Culture

CD Review OLD 97s

After a four year hiatus, the Old 97s are back with their sixth record. Drag It Up sees the band in a much more mellow, introspective mood then their previous poppy albums. The Old 97s are a pop rock band from the south with a bit of a country hint.

They kick things off with the relatively upbeat track “Won’t Be Home,” which tells the story of a rough break-up punctuated by the lines, “I’m pulling off the road, I’m opening the door. I’m giving you the pavement, I’m telling you what for. You’re no more than a thought and you’re getting smaller in my rearview mirror.”

At times this album gets a bit too mellow. The track “Blinding Sheets of Rain,” with lyrics like “I love you lost its meaning to shipwrecked fools like me,” is a standard tale of lost love that just sort of drags on.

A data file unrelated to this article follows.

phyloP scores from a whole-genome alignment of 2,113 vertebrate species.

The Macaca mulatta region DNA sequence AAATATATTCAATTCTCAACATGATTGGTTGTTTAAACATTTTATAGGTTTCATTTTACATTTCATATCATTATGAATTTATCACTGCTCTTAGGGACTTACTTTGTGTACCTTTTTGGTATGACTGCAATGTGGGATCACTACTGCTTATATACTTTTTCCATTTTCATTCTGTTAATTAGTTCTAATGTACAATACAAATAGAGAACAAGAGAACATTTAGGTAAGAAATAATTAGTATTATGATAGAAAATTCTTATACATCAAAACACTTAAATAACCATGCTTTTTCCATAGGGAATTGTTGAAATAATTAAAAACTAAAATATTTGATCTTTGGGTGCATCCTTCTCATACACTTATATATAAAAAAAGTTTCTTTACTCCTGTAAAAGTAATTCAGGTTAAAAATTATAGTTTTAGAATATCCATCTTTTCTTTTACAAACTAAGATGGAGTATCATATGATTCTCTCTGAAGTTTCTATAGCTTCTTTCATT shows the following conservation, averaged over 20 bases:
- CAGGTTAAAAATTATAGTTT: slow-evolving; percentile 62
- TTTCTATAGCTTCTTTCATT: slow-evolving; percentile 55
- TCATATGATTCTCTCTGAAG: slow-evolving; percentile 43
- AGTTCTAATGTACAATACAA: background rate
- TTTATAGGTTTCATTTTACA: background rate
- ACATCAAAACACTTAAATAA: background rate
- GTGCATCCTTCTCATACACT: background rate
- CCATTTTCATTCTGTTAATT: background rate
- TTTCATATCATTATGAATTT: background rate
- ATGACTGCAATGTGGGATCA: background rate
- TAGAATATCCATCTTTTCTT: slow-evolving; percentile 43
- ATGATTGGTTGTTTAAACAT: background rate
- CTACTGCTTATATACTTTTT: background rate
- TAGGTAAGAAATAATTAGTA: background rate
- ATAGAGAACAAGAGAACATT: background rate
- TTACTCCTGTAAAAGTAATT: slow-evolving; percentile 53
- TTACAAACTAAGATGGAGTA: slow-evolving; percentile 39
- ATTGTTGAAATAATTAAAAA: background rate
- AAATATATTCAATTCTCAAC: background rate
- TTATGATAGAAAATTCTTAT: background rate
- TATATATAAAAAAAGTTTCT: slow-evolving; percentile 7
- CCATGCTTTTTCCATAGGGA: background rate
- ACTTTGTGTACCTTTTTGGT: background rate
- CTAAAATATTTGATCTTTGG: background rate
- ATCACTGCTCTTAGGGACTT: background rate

After a lull in the middle of the album of some well-written (but painfully slow) songs, the vengeful track “New Kid” gives this CD new life. This song is the story of a former new kid who’s bitter at his replacement. “I’m gonna toil away until my judgement day, I will be rewarded for the good that I did.”

“Adelaide” is one of the most solemn but interesting tracks on the album. The lyrics repeatedly appeal to heaven for help with the problems of love and different trials of life. The ironic tale of “Friends Forever,” is about a normal kid who didn’t fit a stereotype, but found out life outside of high school was much different and better.

This is a personal and honest album that will connect to anyone who hasn’t led a picture perfect life.

Matt Dingerdissen can be contacted at m.dingerdissen@umiami.edu.

September 17, 2004

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